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Cutting costs, not communication.

Cutting Costs, Not Communication

In March 1990 the Association of the Wall and Ceiling Industries-International (AWCI), Alexandria, Virginia, moved all production of our four-color monthly magazine Construction Dimensions in house. Since then our production costs have dropped roughly 25 percent. Meanwhile advertising income for fiscal year 1991--July 1, 1990-June 30, 1991--was 41 percent higher than for fiscal year 1990.

At AWCI, reducing expenses was a must. The sector we represent was being hit hard by a recession economy, and while we needed to maintain professional-looking and timely communication with our members, we also needed to save money.

Our 60-page magazine, mailed second class to 20,000 wall and ceiling subcontractors, was costing us approximately $2,000 for production, $10,000 to print, and $3,000 to mail each month. In addition, we were spending an average of $1,000-$2,000 per month on the production of house ads and other materials, now produced in house.

Our switch to desktop publishing--of the magazine as well as two monthly six-page newsletters and a six-page quarterly newsletter--with two stand-alone computer terminals and one printer--has brought us economies that you, too, might effect. 1. To justify the purchase of a desktop publishing system, calculate how quickly you will recover the expense. In our case the system cost about $10,000. We recouped our expenses within three months. 2. Whatever desktop publishing system you purchase, it works most efficiently when it's compatible with the rest of your association's computerization. That way, for instance, if someone from another department is writing an article for your magazine, the article only has to be keystroked once. At AWCI we attempted to use a modem to communicate between the main computer (a Xenix-based mini) and the desktop system, but in the end we found it was easier to copy documents onto a disk and transfer the disks physically. Interfaces such as Apple Cross-Talk are now available that allow Macintosh, IBM, and Unix-based computers to "talk" to each other with relative ease. 3. Train more than one person (both the publishing assistant and I had desktop publishing experience) because you're always going to need a backup. PageMaker, Quark, and Ventura training courses are readily available. Your software vendor can refer you to authorized training. 4. Memory-intensive programs such as PageMaker and Ventura can significantly reduce the system's processing speed, so buy sufficient memory and speed to handle the workload. We use an IBM with four megabytes of RAM (random accessible memory--it drives the system) along with 80 megabytes on a hard disk (it stores your work and programs) and a speed of 20 megahertz. This lets us efficiently process roughly 70 pages of text and page layouts each month--and gives us room for expanding. You can store approximately 600 pages of text and page layouts on 40 megabytes of memory. 5. Sometimes less is more, and we've found that to be the case with desktop-produced graphics. We've received positive feedback from our readers by keeping the appearance of our publications simple and readable. 6. Agree on a standard for the look of your in-house produced periodical. We compared the look and cost of type generated by an in-house printer with that produced by a service bureau on a Linotronic L-300 typesetter and decided we could live with the less expensive in-house version. We're using an enhanced-image Hewlett-Packard LaserJet III printer, which costs around $3,000 and produces type with the appearance of a resolution of about 600 dots per inch. Resolution enhancement--a feature of the LaserJet III printer--refines the print quality of characters and graphics by smoothing the fine gradations along the edge of the printer image, thus making the resolution appear like 600 dots per inch.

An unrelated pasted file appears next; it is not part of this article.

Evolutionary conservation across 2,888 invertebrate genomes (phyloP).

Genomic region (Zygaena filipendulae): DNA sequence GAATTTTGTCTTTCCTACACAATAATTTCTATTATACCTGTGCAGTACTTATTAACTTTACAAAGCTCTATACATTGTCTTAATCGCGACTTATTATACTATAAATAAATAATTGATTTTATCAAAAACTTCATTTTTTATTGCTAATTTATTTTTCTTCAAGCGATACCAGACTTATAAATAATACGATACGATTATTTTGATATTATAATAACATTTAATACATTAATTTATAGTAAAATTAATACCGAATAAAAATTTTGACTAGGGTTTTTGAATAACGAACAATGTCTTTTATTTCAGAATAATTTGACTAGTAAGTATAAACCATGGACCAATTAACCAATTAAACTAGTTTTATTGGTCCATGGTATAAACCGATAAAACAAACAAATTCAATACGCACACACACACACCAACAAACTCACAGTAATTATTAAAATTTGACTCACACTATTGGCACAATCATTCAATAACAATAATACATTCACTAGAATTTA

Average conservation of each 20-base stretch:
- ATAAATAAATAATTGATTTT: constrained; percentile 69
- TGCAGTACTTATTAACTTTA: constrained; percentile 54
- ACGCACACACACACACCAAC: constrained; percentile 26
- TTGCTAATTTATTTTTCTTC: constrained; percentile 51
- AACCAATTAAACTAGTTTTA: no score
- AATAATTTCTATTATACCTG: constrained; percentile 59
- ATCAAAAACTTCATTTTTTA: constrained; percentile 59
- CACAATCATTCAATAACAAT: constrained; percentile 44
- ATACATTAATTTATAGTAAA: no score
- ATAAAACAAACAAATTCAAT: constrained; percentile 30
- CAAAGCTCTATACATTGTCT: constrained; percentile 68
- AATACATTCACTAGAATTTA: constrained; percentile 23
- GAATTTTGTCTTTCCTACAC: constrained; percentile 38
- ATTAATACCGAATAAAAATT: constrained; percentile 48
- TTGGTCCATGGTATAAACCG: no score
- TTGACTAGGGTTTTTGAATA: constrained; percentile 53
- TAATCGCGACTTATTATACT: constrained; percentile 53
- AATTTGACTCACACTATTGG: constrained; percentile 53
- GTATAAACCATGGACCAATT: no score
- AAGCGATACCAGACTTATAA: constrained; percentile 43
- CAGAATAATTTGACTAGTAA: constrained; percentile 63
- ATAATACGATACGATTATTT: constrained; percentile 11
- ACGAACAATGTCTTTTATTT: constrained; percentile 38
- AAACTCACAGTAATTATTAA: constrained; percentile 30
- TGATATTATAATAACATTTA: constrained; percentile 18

The move to in-house desktop publishing has brought lots of change and has made us reexamine other aspects of production as well. One of the most cost-effective purchases of recent months was a Canon EOS 35-millimeter autofocus camera with a 35-80 millimeter zoom lens, all for less than $400. We find it easy to use and we're pleased with the photos it produces. And we've eliminated the cost of hiring professional photographers to shoot association events, including our annual convention.

While we may not win awards from the art director's club, we've cut costs without sacrificing service. Our members can appreciate that.

David A. Ritchey, CAE, is director of communications for the Association of the Wall and Ceiling Industries--International, Alexandria, Virginia.
COPYRIGHT 1991 American Society of Association Executives
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Copyright 1991, Gale Group. All rights reserved. Gale Group is a Thomson Corporation Company.

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Title Annotation:Association of Wall and Ceiling Industries-International publishes its monthly magazine in-house to reduce costs
Author:Ritchey, David A.
Publication:Association Management
Date:Oct 1, 1991
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